Dec 12, 2013
Every country faces an intertemporal budget constraint, which requires that its government’s future expenditures, including servicing its outstanding official debt, be covered by its government’s future receipts when measured in present value. The present value difference between a country’s future expenditures and its future receipts is its fiscal gap. The US fiscal gap now stands at $205 trillion. This is 10.3 percent of the estimated present value of all future US GDP. The United States needs to raise taxes, cut spending, or engage in a combination of these policies by an amount equal to 10.3 percent of annual GDP to close its fiscal gap. Closing the gap via raising taxes would require an immediate and permanent 57 percent increase in all federal taxes. Closing the gap via spending cuts (apart from servicing official (debt) would require an immediate and permanent 37 percent reduction in spending. This grave picture of America’s fiscal position effectively constitutes a declaration of bankruptcy.
Nov 14, 2013
In a new study published by the Mercatus Center at George Mason University, Charles P. Blahous, a Mercatus senior research fellow and public trustee for Medicare and Social Security, examines the causes of federal deficits by systematically examining the federal budget itself, quantifying all contributions to the deficit regardless of when they were enacted.
Sep 17, 2013
The US federal tax code contains a number
of provisions designed to encourage
individuals to save for retirement. These
provisions allow individuals to avoid or
defer taxes if they choose to set aside a
portion of their income for future consumption.
When all of these provisions are combined, they
are the second largest “tax expenditure” category
as defined by the Joint Committee on Taxation.
The exclusion of retirement savings from taxation
causes some economic distortions, which we will
discuss in this paper. However, unlike some other
tax expenditures, there is a strong economic rationale
for not taxing savings. Higher rates of investment
lead to higher rates of economic growth, and
it may be sound policy for the tax code to encourage
this behavior, even after considering the economic
costs. Excluding retirement income from
taxation may also make the tax system more efficient,
even though most other tax expenditures
Sep 12, 2013
The success of BRAC shows how to overcome public choice dynamics at a
time of crisis. These lessons apply today, but they must be understood correctly.
While creating a small commission or task force to tackle a problem has many
advantages, it is just one aspect of what made BRAC succeed. A spending
commission modeled on BRAC should be focused, independent, composed of
disinterested citizens given clear criteria for their decisions, and be structured in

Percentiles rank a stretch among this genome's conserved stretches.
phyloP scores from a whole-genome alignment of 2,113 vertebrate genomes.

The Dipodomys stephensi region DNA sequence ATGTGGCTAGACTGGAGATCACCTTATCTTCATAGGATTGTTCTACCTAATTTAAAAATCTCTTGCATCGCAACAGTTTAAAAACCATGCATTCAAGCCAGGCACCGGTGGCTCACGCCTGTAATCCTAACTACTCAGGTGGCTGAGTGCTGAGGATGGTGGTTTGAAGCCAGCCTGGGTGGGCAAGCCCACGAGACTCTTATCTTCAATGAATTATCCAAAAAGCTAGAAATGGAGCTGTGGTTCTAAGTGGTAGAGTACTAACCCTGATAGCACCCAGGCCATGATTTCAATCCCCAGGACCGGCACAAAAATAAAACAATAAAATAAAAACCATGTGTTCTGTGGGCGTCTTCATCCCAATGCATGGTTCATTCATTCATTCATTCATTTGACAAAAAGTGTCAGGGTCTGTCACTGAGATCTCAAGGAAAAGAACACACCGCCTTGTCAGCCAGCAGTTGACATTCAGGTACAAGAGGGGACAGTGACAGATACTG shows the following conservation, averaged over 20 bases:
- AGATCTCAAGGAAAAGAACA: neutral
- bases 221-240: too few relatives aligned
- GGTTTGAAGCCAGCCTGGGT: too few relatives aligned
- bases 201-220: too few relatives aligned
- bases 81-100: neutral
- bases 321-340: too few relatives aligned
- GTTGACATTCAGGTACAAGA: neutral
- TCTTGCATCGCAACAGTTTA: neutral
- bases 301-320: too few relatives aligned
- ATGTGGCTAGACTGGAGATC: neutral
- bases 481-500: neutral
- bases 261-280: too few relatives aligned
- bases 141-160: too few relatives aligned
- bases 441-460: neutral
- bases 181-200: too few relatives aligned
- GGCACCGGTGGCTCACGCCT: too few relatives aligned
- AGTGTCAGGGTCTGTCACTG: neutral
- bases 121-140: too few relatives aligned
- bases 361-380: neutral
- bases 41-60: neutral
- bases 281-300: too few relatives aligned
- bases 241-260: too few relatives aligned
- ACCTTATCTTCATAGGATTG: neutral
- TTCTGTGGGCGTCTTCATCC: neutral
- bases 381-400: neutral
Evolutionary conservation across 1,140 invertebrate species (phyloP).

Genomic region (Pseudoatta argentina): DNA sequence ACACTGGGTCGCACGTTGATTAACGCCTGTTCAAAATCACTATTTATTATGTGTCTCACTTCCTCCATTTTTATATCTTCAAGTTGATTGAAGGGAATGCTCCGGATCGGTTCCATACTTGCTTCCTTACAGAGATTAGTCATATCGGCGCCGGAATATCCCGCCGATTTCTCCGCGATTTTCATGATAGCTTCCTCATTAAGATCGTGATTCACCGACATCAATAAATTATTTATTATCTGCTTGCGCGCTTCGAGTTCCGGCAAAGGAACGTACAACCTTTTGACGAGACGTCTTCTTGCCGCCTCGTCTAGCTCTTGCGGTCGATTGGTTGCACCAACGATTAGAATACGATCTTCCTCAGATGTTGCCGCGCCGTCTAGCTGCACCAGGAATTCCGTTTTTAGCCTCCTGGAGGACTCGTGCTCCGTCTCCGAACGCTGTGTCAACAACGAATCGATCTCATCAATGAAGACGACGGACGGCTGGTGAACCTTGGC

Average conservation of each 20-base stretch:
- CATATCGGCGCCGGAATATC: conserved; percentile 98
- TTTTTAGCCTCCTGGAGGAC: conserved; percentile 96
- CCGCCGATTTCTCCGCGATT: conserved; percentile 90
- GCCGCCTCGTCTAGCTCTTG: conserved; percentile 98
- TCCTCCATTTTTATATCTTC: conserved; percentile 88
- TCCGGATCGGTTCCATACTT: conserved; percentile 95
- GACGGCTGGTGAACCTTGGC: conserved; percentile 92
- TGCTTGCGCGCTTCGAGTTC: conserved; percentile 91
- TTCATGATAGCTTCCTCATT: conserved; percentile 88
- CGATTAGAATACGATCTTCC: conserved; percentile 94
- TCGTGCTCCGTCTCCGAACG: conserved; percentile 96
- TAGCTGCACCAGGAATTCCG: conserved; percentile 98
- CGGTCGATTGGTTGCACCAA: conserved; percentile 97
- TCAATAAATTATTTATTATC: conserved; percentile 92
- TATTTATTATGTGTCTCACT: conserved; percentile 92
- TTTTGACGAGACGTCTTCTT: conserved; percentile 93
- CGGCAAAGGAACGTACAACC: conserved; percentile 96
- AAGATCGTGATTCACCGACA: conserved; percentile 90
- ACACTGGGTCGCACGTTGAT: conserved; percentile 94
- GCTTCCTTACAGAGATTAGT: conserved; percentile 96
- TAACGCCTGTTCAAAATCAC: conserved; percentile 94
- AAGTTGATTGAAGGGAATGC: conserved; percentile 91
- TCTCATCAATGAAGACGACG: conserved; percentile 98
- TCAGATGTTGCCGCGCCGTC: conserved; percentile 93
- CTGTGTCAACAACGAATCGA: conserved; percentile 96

a way that allows its recommendations to be operative unless Congress rejects
them. This prescription is the only way that a spending commission has a
chance to actually result in spending cuts.
Sep 10, 2013
The exclusion of employer-provided health insurance from taxation lowers federal tax revenue significantly. According to the Office of Management and Budget, the federal government missed out on over $170 billion in income tax revenue and another $108 billion in payroll tax revenue in fiscal year 2012 due to the exclusion.1 Over the next five fiscal years, the federal government would collect around $1 trillion in income tax revenue if employer-provided health benefits were taxed, plus another $600 billion payroll tax revenue. Given the large deficits that the federal government continues to accumulate, this exclusion is a tempting source of new revenue. But closing this loophole would also mean a significant tax increase on all working Americans that currently receive health insurance from their employer.
Aug 21, 2013
Amid the recent debates about federal tax policy fairness, we critically compare various
measures of tax progressivity and the methodology used to estimate their value with empirical
data. First, we propose criteria for properly measuring tax progressivity and apply them to
these measures. Next, we propose criteria for evaluating the process of estimating these
measures with data on the distribution of income earned and taxes paid. Last, we examine
these various methods of measuring tax progressivity using an example dataset to reveal the
differences in tax-progressivity values produced by these various progressivity measures. The
analysis as a whole identifies a superior progressivity measure and estimation methodology
that can be applied to a more comprehensive set of income and tax-burden distribution data to
reveal a consistent and accurate measure of federal tax policy progressivity. This index is
capable of producing testable claims on the degree of progressivity, where these test results can
edify the normative federal tax policy debate.